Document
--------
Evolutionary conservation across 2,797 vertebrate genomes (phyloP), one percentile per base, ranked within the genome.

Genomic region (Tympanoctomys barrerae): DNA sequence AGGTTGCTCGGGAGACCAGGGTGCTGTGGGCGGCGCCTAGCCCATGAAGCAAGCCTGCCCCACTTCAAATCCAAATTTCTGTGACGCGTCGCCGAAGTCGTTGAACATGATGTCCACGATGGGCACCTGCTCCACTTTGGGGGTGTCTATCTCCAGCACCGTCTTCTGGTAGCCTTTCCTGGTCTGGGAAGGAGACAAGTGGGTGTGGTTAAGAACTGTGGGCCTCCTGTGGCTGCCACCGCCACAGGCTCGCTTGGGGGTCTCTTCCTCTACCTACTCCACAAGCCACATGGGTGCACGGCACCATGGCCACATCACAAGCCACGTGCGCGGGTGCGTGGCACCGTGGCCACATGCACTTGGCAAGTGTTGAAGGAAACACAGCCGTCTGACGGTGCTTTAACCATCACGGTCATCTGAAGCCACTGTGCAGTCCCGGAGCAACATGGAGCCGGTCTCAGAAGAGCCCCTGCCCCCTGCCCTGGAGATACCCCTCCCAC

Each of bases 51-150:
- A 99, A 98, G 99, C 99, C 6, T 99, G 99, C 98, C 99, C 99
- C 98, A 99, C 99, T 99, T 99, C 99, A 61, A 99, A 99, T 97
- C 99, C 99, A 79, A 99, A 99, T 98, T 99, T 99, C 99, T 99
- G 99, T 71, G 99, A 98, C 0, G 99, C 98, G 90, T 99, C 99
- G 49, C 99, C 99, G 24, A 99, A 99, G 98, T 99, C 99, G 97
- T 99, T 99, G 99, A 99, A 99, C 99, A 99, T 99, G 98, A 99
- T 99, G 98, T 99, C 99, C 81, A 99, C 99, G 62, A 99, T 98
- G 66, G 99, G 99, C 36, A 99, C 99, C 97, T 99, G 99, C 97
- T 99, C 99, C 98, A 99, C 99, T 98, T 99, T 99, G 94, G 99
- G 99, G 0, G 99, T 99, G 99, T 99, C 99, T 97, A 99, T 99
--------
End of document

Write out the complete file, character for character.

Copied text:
Evolutionary conservation across 2,797 vertebrate genomes (phyloP), one percentile per base, ranked within the genome.

Genomic region (Tympanoctomys barrerae): DNA sequence AGGTTGCTCGGGAGACCAGGGTGCTGTGGGCGGCGCCTAGCCCATGAAGCAAGCCTGCCCCACTTCAAATCCAAATTTCTGTGACGCGTCGCCGAAGTCGTTGAACATGATGTCCACGATGGGCACCTGCTCCACTTTGGGGGTGTCTATCTCCAGCACCGTCTTCTGGTAGCCTTTCCTGGTCTGGGAAGGAGACAAGTGGGTGTGGTTAAGAACTGTGGGCCTCCTGTGGCTGCCACCGCCACAGGCTCGCTTGGGGGTCTCTTCCTCTACCTACTCCACAAGCCACATGGGTGCACGGCACCATGGCCACATCACAAGCCACGTGCGCGGGTGCGTGGCACCGTGGCCACATGCACTTGGCAAGTGTTGAAGGAAACACAGCCGTCTGACGGTGCTTTAACCATCACGGTCATCTGAAGCCACTGTGCAGTCCCGGAGCAACATGGAGCCGGTCTCAGAAGAGCCCCTGCCCCCTGCCCTGGAGATACCCCTCCCAC

Each of bases 51-150:
- A 99, A 98, G 99, C 99, C 6, T 99, G 99, C 98, C 99, C 99
- C 98, A 99, C 99, T 99, T 99, C 99, A 61, A 99, A 99, T 97
- C 99, C 99, A 79, A 99, A 99, T 98, T 99, T 99, C 99, T 99
- G 99, T 71, G 99, A 98, C 0, G 99, C 98, G 90, T 99, C 99
- G 49, C 99, C 99, G 24, A 99, A 99, G 98, T 99, C 99, G 97
- T 99, T 99, G 99, A 99, A 99, C 99, A 99, T 99, G 98, A 99
- T 99, G 98, T 99, C 99, C 81, A 99, C 99, G 62, A 99, T 98
- G 66, G 99, G 99, C 36, A 99, C 99, C 97, T 99, G 99, C 97
- T 99, C 99, C 98, A 99, C 99, T 98, T 99, T 99, G 94, G 99
- G 99, G 0, G 99, T 99, G 99, T 99, C 99, T 97, A 99, T 99